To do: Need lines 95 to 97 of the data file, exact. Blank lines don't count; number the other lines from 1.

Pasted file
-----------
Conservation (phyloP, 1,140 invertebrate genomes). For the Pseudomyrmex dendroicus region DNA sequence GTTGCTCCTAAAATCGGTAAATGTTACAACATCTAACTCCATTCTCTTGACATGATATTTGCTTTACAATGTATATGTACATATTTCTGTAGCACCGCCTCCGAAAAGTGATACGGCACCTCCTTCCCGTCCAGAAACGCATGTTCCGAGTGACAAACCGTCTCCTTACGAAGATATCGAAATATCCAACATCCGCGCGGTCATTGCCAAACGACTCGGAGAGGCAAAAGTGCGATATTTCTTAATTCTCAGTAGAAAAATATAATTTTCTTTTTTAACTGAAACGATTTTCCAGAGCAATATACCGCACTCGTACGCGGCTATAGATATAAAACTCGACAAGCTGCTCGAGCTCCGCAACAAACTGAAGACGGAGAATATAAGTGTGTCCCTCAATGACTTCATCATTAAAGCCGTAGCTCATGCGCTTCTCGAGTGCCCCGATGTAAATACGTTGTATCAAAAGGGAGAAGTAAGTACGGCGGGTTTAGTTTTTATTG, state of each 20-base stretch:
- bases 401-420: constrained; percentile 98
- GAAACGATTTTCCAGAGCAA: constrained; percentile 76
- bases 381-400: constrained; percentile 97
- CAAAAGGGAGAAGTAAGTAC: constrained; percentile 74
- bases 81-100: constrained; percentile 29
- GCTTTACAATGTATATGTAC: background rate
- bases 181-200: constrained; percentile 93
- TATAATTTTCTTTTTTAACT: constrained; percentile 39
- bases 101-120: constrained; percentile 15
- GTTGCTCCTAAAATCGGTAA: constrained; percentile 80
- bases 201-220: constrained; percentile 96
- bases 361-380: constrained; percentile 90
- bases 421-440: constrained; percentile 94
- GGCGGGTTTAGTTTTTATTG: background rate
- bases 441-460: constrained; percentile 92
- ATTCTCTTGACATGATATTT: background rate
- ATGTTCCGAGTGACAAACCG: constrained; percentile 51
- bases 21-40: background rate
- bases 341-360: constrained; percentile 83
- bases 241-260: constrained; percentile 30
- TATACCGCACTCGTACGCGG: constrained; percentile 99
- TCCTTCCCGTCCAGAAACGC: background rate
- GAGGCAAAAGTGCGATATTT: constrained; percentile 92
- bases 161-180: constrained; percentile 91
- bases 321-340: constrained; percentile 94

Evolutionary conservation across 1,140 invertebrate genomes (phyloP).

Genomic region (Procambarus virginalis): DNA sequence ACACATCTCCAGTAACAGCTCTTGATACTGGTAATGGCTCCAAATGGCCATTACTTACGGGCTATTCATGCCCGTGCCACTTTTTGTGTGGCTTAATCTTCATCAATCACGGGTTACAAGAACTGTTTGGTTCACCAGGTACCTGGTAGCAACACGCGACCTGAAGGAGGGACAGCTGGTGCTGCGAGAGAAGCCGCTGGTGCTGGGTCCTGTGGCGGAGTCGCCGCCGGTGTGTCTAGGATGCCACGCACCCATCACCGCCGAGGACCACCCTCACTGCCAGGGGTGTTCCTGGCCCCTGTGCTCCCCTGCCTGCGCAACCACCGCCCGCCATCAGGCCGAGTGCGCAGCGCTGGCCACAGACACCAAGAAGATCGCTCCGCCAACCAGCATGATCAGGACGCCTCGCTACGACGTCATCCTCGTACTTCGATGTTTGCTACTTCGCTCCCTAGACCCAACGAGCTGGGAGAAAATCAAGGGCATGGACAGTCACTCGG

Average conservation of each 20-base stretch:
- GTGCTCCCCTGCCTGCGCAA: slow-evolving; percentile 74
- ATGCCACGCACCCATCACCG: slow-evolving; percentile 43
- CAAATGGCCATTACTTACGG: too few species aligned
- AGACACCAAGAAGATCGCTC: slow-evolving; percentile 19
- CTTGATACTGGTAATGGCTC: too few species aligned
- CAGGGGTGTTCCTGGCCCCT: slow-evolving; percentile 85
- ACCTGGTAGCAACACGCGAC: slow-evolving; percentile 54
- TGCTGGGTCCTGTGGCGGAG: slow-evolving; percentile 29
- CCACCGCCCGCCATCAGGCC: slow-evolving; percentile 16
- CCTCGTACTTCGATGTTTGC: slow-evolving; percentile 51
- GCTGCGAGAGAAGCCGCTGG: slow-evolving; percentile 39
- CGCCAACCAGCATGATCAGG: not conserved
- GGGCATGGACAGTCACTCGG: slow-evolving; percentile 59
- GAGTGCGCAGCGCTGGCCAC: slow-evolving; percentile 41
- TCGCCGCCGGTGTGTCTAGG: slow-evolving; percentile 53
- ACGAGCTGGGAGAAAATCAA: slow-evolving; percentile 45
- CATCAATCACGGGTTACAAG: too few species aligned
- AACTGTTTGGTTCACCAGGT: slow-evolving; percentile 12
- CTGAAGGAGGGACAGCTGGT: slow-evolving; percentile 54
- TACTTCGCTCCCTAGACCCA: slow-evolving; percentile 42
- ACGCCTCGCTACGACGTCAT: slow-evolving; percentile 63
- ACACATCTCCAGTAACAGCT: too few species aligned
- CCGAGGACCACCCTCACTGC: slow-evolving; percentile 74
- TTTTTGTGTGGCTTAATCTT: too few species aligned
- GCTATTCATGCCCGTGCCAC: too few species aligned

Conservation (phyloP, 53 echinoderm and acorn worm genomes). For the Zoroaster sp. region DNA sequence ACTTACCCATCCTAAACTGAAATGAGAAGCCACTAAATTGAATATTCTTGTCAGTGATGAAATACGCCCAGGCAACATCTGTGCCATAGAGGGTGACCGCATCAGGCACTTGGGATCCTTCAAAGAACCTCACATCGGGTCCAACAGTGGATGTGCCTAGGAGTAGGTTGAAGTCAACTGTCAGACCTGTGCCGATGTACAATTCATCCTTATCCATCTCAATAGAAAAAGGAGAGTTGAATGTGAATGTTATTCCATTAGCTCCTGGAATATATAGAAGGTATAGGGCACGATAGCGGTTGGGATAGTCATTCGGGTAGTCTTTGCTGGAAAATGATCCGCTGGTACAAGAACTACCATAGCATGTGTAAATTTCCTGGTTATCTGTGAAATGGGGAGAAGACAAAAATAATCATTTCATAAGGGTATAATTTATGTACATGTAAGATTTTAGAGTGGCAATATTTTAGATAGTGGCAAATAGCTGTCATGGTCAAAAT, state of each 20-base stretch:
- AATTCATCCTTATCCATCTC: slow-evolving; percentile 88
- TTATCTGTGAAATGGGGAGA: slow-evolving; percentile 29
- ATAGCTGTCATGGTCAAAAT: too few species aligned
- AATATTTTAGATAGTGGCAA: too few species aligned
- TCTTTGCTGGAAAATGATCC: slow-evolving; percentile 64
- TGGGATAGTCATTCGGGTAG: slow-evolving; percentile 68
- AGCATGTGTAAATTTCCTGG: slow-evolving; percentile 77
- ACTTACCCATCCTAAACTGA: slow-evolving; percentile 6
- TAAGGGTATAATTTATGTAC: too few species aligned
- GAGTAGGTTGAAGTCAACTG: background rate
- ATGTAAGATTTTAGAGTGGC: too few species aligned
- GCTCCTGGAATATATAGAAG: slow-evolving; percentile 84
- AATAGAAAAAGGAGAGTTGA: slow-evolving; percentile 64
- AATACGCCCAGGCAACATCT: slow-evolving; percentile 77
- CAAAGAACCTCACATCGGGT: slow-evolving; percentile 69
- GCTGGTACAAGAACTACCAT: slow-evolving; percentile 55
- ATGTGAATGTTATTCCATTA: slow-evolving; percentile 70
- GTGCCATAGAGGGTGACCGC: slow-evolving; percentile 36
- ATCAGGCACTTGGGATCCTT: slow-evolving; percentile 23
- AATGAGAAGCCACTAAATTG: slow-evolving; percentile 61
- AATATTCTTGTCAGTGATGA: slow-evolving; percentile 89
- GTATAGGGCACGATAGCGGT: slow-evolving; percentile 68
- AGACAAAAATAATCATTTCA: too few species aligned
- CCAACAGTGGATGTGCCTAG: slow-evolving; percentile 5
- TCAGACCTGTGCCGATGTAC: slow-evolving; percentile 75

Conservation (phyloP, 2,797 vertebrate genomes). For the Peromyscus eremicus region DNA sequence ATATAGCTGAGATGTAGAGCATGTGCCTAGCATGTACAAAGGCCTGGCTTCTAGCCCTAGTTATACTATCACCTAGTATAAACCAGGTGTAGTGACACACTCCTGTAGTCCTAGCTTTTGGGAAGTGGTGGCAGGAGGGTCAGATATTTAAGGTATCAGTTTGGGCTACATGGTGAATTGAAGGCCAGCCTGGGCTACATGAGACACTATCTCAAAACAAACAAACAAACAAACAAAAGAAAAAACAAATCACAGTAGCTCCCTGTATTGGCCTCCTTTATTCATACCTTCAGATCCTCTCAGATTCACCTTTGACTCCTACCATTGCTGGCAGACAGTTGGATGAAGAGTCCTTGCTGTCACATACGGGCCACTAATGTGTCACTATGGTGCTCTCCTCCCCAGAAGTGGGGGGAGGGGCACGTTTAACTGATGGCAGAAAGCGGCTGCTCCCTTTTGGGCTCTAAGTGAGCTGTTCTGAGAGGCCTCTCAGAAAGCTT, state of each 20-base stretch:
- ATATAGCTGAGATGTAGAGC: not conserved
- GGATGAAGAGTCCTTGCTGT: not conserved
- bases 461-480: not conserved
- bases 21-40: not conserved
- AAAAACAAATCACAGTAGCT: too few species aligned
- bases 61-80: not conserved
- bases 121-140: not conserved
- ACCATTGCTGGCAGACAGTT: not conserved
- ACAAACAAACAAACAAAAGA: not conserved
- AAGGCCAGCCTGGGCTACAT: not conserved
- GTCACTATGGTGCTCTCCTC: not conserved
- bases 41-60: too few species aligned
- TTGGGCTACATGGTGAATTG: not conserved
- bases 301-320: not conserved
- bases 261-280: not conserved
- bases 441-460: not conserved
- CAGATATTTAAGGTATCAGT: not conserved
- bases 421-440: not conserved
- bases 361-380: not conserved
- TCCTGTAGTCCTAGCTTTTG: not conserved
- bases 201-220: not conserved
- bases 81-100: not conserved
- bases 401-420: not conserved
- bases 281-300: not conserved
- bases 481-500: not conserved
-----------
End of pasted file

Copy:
- bases 301-320: not conserved
- bases 261-280: not conserved
- bases 441-460: not conserved